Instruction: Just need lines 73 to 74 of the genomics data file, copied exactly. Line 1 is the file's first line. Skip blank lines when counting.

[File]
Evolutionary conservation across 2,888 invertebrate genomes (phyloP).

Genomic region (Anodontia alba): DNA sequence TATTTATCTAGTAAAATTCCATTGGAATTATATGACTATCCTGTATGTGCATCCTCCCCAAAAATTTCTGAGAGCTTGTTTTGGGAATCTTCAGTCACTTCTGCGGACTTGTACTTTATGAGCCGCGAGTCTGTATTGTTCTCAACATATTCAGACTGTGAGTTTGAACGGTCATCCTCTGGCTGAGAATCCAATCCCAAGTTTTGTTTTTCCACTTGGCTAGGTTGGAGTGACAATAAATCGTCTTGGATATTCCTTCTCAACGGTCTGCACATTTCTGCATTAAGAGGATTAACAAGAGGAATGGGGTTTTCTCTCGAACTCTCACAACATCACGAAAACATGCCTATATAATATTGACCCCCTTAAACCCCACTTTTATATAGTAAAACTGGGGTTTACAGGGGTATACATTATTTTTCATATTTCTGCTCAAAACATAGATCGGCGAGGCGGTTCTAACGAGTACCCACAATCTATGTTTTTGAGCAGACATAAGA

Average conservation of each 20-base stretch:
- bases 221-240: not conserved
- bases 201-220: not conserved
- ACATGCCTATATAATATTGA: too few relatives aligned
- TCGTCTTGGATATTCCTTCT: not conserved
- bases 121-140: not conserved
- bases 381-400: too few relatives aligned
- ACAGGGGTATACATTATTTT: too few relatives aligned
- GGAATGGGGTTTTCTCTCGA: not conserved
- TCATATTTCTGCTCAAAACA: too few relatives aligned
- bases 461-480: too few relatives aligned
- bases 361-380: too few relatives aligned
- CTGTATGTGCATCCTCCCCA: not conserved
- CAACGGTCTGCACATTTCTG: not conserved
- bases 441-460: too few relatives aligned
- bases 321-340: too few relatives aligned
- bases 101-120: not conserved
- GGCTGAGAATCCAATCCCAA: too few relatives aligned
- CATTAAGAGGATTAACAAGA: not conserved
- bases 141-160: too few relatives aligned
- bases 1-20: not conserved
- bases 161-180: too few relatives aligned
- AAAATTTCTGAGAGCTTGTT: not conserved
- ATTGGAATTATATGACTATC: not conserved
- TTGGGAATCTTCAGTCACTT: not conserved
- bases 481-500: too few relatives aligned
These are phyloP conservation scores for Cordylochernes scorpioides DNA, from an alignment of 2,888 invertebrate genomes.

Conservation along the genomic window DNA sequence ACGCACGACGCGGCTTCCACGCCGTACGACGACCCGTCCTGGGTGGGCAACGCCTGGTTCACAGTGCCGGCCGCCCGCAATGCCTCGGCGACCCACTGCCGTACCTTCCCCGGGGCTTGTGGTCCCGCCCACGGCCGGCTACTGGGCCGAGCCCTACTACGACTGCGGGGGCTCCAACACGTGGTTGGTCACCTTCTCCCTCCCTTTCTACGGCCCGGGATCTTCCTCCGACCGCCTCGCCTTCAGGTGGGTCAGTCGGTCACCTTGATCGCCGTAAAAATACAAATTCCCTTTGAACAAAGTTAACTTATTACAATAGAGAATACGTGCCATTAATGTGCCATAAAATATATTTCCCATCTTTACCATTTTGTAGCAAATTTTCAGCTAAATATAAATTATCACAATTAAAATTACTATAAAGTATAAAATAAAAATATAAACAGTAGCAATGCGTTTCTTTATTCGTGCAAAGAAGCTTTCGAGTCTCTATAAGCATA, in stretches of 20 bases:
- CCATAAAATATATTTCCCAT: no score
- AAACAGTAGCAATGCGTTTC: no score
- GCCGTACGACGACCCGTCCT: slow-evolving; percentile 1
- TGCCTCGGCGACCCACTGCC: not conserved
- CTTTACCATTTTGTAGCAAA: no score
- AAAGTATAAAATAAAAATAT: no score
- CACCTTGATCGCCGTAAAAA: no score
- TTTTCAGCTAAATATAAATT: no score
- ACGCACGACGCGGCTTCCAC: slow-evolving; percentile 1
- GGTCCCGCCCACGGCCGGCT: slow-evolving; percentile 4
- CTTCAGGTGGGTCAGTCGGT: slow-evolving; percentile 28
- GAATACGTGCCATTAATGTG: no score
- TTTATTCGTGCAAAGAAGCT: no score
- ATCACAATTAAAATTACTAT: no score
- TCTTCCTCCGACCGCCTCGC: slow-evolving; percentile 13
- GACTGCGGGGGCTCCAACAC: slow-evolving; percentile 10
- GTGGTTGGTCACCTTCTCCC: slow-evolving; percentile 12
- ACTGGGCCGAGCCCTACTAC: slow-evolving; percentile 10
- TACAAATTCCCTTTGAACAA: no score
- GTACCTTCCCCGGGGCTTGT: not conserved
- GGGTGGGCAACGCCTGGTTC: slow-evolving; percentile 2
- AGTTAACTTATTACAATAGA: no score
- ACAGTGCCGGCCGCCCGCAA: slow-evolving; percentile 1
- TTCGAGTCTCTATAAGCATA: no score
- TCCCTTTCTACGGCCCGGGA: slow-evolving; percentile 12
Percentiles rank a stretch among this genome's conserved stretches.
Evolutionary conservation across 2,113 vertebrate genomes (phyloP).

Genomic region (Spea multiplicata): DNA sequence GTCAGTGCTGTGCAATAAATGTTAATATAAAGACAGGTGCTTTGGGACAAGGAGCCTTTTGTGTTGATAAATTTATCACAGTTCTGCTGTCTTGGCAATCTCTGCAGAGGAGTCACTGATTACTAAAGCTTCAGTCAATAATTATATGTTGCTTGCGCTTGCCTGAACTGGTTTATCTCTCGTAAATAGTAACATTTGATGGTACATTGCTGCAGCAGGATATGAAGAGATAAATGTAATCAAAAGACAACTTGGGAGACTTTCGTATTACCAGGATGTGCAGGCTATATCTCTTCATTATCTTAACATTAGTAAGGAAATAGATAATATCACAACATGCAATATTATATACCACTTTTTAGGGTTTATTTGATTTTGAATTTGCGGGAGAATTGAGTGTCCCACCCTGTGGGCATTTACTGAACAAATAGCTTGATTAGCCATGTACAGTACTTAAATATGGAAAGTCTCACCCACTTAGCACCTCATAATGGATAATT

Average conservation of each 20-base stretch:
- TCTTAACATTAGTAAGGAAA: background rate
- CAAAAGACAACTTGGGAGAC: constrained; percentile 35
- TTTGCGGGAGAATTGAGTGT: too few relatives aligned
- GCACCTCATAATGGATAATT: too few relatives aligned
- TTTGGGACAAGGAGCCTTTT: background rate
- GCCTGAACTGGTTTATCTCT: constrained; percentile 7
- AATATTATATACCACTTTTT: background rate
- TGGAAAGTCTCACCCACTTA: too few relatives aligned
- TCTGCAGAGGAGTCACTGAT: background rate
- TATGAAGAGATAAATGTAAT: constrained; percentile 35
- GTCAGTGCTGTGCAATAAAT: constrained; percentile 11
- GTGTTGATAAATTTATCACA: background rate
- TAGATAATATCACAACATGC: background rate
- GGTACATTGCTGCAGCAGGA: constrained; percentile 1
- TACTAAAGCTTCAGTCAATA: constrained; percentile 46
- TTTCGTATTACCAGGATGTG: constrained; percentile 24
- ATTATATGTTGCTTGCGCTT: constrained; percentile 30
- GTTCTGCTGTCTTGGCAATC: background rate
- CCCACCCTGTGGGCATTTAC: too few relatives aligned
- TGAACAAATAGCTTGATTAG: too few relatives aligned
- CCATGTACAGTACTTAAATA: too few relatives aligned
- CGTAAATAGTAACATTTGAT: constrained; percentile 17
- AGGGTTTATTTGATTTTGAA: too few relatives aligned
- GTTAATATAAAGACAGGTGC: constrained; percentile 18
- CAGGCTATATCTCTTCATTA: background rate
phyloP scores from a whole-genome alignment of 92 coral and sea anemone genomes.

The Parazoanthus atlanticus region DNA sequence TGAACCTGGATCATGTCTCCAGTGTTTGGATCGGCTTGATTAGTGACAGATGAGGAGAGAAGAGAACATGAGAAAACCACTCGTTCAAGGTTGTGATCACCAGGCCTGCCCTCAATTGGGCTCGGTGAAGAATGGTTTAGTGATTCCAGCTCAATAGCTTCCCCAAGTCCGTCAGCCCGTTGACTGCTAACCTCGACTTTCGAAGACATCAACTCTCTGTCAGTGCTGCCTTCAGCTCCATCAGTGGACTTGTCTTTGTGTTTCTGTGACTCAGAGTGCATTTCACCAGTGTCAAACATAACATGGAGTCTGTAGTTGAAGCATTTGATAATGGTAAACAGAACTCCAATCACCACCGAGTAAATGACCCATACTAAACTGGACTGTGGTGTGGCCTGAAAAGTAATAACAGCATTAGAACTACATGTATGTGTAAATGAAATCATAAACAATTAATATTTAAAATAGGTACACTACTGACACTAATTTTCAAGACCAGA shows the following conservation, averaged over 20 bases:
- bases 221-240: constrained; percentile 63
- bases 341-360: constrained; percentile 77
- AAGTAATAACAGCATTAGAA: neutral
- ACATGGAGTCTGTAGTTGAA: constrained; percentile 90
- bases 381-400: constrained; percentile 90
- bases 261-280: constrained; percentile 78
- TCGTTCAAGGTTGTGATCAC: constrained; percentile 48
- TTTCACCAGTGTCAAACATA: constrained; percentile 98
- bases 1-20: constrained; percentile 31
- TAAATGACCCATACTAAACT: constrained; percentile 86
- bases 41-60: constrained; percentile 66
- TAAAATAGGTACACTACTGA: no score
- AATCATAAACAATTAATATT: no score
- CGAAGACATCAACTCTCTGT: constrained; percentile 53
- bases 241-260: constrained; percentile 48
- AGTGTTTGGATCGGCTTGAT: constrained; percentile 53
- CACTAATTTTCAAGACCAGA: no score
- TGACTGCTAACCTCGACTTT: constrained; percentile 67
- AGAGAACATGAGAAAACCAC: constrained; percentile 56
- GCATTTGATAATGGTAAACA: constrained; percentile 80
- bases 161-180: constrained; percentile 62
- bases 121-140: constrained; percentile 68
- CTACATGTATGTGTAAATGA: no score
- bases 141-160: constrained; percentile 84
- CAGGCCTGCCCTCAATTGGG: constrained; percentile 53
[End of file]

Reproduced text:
- GGTACATTGCTGCAGCAGGA: constrained; percentile 1
- TACTAAAGCTTCAGTCAATA: constrained; percentile 46